Jennifer L. Rhatigan
Other affiliations: North Carolina State University
Bio: Jennifer L. Rhatigan is an academic researcher from Glenn Research Center. The author has contributed to research in topics: International Space Station & Scientific research on the International Space Station. The author has an hindex of 6, co-authored 21 publications receiving 163 citations. Previous affiliations of Jennifer L. Rhatigan include North Carolina State University.
TL;DR: In this paper, the effects of gas-phase radiative effects on the burning and extinction of a solid fuel in a stagnation-point flow geometry were investigated using a statistical narrowband model with carbon dioxide and water vapor as the radiative participating media.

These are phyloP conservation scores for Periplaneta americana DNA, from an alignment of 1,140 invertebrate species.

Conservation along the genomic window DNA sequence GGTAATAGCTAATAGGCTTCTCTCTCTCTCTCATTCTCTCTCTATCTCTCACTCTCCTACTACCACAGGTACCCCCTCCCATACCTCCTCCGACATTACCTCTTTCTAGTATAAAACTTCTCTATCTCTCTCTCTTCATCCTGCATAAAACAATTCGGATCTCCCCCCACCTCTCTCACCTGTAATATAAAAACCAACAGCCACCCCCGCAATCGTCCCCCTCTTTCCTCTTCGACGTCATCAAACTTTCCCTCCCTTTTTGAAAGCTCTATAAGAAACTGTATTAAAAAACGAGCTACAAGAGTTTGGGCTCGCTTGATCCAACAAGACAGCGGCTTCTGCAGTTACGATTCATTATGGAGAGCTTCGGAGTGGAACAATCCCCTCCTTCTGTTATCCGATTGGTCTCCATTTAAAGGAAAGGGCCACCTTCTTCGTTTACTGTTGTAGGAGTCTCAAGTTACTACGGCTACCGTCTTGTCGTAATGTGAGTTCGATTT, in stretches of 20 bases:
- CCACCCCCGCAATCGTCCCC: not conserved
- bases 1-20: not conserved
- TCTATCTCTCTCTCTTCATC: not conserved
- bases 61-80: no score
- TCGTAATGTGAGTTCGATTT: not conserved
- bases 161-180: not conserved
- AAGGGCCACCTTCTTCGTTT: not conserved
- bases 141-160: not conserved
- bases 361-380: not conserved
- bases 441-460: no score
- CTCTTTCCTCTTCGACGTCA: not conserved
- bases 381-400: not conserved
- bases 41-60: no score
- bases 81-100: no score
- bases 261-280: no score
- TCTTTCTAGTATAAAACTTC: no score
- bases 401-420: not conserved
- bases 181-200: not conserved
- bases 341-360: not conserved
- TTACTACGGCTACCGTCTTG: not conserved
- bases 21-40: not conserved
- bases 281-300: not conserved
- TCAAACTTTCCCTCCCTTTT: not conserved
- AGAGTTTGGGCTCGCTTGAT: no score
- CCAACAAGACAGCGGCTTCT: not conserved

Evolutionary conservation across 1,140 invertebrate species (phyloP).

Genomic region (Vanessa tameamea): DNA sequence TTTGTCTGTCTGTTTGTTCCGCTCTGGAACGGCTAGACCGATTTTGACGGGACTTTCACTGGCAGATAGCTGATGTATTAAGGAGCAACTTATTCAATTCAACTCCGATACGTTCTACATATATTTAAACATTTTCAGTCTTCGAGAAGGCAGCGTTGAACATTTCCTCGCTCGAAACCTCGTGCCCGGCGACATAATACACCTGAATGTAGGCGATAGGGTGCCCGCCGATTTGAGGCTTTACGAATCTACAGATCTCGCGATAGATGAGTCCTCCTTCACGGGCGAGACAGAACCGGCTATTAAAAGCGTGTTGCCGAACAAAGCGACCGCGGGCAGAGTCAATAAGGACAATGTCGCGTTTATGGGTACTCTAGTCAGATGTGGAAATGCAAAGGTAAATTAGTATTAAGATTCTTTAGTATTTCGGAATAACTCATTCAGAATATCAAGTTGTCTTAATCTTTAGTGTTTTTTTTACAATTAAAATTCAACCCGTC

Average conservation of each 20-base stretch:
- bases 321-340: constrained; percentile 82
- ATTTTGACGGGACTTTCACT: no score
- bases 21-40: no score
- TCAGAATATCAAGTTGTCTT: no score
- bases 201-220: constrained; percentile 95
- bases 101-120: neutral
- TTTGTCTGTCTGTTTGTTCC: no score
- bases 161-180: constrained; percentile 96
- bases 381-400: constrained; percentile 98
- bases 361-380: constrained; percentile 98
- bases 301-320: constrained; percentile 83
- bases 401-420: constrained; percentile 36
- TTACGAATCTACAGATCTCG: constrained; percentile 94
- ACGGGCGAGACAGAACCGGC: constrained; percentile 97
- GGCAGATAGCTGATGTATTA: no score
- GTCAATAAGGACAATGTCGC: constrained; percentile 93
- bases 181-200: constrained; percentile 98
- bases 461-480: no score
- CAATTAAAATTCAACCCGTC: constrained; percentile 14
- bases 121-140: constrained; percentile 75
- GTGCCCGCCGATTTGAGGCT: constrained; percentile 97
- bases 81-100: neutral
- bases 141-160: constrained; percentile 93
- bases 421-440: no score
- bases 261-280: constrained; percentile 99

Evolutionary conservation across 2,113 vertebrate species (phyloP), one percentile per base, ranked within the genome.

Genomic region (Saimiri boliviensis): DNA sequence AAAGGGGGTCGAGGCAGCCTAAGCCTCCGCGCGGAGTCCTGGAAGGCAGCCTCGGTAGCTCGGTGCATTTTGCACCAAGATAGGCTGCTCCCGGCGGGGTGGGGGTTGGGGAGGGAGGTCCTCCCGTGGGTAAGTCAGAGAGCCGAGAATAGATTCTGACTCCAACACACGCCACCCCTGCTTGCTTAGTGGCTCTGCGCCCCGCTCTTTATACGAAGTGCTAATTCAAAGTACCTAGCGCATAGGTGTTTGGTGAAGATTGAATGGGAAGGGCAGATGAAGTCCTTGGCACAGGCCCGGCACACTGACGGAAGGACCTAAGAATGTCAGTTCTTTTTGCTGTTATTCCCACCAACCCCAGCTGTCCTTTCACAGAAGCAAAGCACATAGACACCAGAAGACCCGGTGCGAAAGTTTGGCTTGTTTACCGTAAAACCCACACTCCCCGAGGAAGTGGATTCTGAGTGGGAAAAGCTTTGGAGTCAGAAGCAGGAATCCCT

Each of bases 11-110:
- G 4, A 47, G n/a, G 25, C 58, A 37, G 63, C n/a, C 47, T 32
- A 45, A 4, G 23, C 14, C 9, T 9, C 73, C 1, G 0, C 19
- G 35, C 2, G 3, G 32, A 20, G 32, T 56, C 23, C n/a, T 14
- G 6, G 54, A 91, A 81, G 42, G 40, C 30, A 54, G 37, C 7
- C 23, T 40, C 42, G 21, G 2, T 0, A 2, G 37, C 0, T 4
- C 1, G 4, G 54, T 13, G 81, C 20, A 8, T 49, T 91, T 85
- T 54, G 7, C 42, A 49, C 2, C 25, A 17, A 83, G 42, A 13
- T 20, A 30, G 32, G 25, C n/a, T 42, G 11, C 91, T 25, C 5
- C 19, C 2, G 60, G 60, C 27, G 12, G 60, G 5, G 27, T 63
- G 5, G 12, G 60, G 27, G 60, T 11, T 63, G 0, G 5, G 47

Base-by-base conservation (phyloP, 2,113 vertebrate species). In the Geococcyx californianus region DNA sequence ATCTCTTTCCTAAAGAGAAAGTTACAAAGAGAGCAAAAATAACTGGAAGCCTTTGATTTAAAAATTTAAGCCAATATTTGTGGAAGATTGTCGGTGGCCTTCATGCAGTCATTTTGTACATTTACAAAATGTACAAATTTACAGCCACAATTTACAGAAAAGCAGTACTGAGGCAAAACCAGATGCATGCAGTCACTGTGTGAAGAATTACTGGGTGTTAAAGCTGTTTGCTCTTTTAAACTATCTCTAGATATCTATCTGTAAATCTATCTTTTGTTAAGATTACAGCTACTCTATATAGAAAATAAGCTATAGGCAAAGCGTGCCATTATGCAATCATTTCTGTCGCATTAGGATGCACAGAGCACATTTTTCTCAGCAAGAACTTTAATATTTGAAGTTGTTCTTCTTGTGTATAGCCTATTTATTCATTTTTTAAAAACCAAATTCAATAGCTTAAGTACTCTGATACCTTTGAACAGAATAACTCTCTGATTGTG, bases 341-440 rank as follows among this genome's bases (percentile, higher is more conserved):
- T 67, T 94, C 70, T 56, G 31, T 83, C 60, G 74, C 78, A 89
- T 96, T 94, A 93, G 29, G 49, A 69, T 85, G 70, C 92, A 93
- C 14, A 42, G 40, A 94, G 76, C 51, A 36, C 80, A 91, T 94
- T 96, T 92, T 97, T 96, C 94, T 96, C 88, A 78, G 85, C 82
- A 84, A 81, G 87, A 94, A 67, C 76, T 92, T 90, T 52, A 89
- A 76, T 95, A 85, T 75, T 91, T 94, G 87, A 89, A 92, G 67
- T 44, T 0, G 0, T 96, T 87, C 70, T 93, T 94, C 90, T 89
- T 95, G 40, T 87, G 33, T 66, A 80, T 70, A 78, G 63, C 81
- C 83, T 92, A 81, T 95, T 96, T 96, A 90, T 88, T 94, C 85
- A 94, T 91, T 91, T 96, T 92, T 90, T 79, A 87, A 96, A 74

Abstract: Gas-phase radiative effects on the burning and extinction of a solid fuel in a stagnation-point flow geometry are investigated using a statistical narrow-band model with carbon dioxide and water vapor as the radiative participating media. The model, coupled to other flame conservation equations with a one-step overall gas-phase chemical reaction and Arrhenius solid pyrolysis relation, is solved numerically. Flame temperature, solid burning rate, and heat fluxes are examined as functions of stretch rate. Using ambient oxygen percentage and stretch rate as coordinates, A U-shaped extinction boundary is identified. The extinction behavior at low stretch rates is qualitatively similar to that predicted by earlier theory with only surface radiation loss. However, gas radiation introduces additional heat loss from the system and shrinks the solid flammable domain. In addition, gas radiation can cause a substantial decrease of flame temperature and constitutes a significant portion of the heat feedback to the solid at low stretch rates. In the second part of the paper, a computationally less intensive gray gas radiation model is tested. As with a number of earlier investigations, the use of Planck mean absorption coefficient is found to overpredict net emission and flame radiative loss. By multiplying a correction factor (less than 1) in front of the Planck mean absorption coefficient, it is possible to compute many global flame properties with reasonable accuracy. An empirically determined formula is given to find the value of this correction factor for a given flame. This is offered as an engineering approach for the flame radiation treatment.